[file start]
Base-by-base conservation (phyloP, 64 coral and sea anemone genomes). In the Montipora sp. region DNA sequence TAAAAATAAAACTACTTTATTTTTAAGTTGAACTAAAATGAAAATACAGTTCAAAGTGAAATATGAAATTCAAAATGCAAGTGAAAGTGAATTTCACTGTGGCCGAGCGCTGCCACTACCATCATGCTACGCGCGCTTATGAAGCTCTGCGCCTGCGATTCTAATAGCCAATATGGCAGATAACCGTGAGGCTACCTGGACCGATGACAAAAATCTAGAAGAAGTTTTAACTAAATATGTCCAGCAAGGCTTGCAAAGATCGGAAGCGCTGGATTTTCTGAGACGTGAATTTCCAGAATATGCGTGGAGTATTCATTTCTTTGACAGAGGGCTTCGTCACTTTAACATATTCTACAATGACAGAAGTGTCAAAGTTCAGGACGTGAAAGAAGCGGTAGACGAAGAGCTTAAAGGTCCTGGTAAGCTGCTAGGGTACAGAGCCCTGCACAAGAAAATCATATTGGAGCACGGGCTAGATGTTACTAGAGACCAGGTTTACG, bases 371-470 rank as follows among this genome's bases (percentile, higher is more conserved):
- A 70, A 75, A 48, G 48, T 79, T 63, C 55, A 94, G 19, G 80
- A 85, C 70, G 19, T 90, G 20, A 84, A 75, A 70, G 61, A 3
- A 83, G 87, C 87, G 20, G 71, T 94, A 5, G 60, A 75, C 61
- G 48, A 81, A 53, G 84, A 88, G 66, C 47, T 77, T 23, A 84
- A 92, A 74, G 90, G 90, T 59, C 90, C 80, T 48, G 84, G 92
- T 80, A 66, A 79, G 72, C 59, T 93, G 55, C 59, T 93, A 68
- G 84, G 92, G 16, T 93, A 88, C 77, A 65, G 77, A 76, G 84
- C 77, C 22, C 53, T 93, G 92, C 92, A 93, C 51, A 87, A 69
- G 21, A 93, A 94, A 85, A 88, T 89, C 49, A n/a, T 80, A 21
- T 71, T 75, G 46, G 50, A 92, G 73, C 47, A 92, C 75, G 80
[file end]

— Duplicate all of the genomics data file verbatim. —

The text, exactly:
Base-by-base conservation (phyloP, 64 coral and sea anemone genomes). In the Montipora sp. region DNA sequence TAAAAATAAAACTACTTTATTTTTAAGTTGAACTAAAATGAAAATACAGTTCAAAGTGAAATATGAAATTCAAAATGCAAGTGAAAGTGAATTTCACTGTGGCCGAGCGCTGCCACTACCATCATGCTACGCGCGCTTATGAAGCTCTGCGCCTGCGATTCTAATAGCCAATATGGCAGATAACCGTGAGGCTACCTGGACCGATGACAAAAATCTAGAAGAAGTTTTAACTAAATATGTCCAGCAAGGCTTGCAAAGATCGGAAGCGCTGGATTTTCTGAGACGTGAATTTCCAGAATATGCGTGGAGTATTCATTTCTTTGACAGAGGGCTTCGTCACTTTAACATATTCTACAATGACAGAAGTGTCAAAGTTCAGGACGTGAAAGAAGCGGTAGACGAAGAGCTTAAAGGTCCTGGTAAGCTGCTAGGGTACAGAGCCCTGCACAAGAAAATCATATTGGAGCACGGGCTAGATGTTACTAGAGACCAGGTTTACG, bases 371-470 rank as follows among this genome's bases (percentile, higher is more conserved):
- A 70, A 75, A 48, G 48, T 79, T 63, C 55, A 94, G 19, G 80
- A 85, C 70, G 19, T 90, G 20, A 84, A 75, A 70, G 61, A 3
- A 83, G 87, C 87, G 20, G 71, T 94, A 5, G 60, A 75, C 61
- G 48, A 81, A 53, G 84, A 88, G 66, C 47, T 77, T 23, A 84
- A 92, A 74, G 90, G 90, T 59, C 90, C 80, T 48, G 84, G 92
- T 80, A 66, A 79, G 72, C 59, T 93, G 55, C 59, T 93, A 68
- G 84, G 92, G 16, T 93, A 88, C 77, A 65, G 77, A 76, G 84
- C 77, C 22, C 53, T 93, G 92, C 92, A 93, C 51, A 87, A 69
- G 21, A 93, A 94, A 85, A 88, T 89, C 49, A n/a, T 80, A 21
- T 71, T 75, G 46, G 50, A 92, G 73, C 47, A 92, C 75, G 80